Video New Fabric Helps Fight Dust-Related Allergies

Many people around the world suffer from dust-related allergies, caused mainly by tiny mites that live in bed linen. Polish scientists report they have successfully tested a fabric that is impenetrable to the microscopic creatures. VOA’s George Putic has more.

Video Burkina Faso's Economy Deeply Affected by Political Turmoil

Political turmoil in Burkina Faso over the past year has taken a toll on the economy. The transitional government is reporting nearly $70 million in losses in the ten days that followed a short-lived coup by members of the presidential guard earlier this month. The crisis shut businesses and workers went on strike. With elections on the horizon, Emilie Iob reports on what a return to political stability can do for the country's economic recovery.

Video Fleeing Violence, Some Syrians Find Refuge in Irbil

As Syrians continue to flee their country’s unrest to seek new lives in safer places, VOA Persian Service reporter Shepol Abbassi visited Irbil, where a number Syrians have taken refuge. During the religious holidy of Eid al-Adha, the city largely shut down, as temperatures soared. Amy Katz narrates his report.

Video Nigeria’s Wecyclers Work for Reusable Future in Lagos

The streets and lagoons of Africa's largest city - Lagos, Nigeria - are often clogged with trash, almost none of which gets recycled. One company is trying to change that. Chris Stein reports for VOA from Lagos.

Video Sketch Artist Helps Catch Criminals, Gives a Face to Deceased

Police often face the problem of trying to find a crime suspect based on general descriptions that could fit hundreds of people in the vicinity of the crime. In these cases, an artist can use information from witnesses to sketch a likeness that police can show the public via newspapers and television. But, as VOA’s Greg Flakus reports from Houston, such sketches can also help bring back faces of the dead.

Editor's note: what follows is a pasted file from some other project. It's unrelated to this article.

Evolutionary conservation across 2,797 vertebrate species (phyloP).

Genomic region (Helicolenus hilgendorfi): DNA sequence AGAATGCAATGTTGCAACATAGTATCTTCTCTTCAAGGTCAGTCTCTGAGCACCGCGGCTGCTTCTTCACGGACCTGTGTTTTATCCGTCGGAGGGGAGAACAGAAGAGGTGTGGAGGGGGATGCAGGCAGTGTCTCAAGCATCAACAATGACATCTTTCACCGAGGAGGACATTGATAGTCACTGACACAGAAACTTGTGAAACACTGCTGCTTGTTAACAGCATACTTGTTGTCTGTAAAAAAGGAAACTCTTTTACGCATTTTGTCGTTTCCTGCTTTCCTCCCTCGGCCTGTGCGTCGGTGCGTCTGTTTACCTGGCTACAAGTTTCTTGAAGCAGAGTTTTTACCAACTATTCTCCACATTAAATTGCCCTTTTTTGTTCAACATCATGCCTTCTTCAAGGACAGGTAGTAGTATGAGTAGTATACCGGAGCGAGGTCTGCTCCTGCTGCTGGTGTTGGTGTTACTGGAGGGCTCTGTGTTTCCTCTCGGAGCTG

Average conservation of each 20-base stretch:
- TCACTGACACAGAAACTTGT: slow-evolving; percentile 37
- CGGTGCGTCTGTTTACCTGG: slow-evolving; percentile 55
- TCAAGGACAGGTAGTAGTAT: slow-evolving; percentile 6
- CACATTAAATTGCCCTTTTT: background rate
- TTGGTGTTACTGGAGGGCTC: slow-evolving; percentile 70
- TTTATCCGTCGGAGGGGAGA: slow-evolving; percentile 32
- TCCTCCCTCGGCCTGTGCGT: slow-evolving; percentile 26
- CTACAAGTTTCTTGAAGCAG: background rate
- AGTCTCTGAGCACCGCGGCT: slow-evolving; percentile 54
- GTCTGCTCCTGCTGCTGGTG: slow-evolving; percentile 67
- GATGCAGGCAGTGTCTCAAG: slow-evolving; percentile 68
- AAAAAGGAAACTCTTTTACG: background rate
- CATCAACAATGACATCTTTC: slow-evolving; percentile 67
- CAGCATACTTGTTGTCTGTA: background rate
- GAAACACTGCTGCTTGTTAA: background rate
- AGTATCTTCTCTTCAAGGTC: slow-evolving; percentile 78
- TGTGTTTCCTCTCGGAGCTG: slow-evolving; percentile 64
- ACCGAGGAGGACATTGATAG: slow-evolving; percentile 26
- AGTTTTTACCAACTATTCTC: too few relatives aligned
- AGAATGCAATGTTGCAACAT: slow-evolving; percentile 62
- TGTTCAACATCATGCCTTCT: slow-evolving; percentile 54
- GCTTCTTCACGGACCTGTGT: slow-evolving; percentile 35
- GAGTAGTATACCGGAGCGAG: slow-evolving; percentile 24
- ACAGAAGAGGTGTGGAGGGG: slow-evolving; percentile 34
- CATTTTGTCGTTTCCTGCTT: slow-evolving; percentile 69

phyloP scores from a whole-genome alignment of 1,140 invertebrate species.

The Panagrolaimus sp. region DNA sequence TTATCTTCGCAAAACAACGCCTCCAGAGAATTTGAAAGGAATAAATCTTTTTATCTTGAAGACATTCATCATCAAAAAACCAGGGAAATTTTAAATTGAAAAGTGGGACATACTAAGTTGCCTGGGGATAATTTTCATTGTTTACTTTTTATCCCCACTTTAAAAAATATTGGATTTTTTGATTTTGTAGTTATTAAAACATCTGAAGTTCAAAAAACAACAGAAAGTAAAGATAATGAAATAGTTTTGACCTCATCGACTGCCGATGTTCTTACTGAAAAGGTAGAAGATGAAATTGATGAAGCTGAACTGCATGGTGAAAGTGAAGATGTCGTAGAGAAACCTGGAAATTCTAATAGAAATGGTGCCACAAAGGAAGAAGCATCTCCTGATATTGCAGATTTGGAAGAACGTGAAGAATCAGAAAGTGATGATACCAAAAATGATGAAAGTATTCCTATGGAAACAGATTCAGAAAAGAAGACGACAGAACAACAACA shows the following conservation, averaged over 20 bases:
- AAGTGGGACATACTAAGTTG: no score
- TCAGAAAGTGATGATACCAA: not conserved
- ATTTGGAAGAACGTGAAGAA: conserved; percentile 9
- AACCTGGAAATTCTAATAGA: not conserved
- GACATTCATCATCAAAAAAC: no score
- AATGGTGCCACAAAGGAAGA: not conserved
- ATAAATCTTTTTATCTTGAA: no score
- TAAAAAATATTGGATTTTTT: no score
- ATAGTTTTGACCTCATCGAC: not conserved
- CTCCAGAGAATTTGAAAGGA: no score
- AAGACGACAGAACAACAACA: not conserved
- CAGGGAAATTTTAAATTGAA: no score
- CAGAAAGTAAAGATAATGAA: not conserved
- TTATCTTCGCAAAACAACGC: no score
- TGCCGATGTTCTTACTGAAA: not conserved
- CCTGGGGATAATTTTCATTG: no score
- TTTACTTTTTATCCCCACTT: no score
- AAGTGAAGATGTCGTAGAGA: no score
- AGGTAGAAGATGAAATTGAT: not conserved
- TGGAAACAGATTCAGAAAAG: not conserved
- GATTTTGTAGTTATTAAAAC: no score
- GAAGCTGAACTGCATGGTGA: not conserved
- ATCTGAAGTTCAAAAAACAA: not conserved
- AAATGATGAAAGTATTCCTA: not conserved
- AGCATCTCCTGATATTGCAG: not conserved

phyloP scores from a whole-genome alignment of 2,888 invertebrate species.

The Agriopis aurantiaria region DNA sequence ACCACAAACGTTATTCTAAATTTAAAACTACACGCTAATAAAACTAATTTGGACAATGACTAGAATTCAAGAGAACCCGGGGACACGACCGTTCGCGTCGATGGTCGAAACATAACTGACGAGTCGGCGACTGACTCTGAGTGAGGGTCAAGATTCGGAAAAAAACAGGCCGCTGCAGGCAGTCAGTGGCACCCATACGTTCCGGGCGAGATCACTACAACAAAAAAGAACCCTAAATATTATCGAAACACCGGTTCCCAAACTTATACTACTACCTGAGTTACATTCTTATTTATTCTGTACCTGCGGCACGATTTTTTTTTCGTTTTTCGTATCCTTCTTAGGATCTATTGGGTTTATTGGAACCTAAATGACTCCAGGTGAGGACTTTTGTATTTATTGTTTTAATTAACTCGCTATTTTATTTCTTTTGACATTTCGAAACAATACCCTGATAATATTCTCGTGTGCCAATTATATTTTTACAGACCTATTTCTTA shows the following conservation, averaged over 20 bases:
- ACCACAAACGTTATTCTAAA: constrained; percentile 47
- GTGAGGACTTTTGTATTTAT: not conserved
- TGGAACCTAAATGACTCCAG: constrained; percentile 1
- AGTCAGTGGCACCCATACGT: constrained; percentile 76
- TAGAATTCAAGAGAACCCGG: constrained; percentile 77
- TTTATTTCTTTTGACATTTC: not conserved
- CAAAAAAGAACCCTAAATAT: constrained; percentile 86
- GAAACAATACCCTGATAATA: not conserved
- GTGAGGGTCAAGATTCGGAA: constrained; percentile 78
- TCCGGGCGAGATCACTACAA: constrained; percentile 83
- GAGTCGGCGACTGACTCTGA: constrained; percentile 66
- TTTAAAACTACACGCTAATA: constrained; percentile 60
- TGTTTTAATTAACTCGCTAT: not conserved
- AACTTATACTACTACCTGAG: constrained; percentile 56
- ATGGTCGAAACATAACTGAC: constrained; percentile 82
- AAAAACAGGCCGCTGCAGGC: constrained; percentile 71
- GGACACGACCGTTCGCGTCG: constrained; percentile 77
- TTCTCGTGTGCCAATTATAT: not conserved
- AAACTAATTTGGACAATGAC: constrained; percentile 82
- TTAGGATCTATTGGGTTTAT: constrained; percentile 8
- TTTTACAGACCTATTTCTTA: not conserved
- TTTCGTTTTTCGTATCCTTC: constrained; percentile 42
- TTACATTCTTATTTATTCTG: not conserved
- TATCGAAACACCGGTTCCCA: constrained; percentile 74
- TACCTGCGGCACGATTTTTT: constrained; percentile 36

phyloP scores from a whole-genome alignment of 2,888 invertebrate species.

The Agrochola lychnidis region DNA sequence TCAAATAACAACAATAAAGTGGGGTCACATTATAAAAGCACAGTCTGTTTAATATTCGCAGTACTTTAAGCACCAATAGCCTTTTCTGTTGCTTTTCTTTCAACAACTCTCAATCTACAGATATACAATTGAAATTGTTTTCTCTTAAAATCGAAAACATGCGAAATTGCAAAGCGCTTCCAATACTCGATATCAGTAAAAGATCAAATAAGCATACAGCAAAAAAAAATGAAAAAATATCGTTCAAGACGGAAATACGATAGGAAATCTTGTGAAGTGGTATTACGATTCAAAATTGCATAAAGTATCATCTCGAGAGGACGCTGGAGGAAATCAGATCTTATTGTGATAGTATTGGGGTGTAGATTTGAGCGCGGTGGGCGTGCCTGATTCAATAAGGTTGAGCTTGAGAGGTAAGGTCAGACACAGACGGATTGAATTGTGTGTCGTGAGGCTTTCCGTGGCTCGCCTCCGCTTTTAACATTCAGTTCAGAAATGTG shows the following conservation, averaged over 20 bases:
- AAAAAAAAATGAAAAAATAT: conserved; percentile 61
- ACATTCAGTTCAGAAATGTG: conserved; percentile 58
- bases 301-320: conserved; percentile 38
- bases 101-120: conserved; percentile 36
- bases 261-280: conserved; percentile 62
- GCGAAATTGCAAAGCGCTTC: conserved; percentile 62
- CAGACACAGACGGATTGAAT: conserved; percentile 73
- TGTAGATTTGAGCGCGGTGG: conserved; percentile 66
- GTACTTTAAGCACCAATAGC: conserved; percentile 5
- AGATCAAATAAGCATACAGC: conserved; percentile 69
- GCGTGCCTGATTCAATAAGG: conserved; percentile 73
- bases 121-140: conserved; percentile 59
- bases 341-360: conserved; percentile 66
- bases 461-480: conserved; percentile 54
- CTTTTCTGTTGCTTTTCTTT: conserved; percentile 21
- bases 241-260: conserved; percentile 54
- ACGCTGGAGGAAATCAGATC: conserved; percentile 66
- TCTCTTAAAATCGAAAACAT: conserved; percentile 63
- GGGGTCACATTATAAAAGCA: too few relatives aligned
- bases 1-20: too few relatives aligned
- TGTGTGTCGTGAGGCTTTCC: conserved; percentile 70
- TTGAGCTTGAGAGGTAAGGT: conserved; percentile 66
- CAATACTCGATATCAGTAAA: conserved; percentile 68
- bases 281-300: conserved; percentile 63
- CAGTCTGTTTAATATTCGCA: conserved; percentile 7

Video Thailand Set to Build China-like Internet Firewall

Thai authorities are planning to tighten control over the Internet, creating a single international access point so they can better monitor content. VOA Correspondent Steve Herman reports from Bangkok on what is being called Thailand’s own "Great Firewall."

Video Croatian Town’s War History Evokes Empathy for Migrants

As thousands of Afghanistan, Iraqi and Syrian migrants pass through Croatia, locals are reminded of their own experiences with war and refugees in the 1990s. VOA's Daniel Schearf reports from the town of Vukovar, where wartime scars still are visible today.

Video Long Drought Affecting California’s Sequoias

California is suffering under a historic four-year drought and scientists say even the state's famed sequoia trees are feeling the pain. The National Park Service has started detailed research to see how it can help the oldest living things on earth survive. VOA’s George Putic reports.

VOA Blogs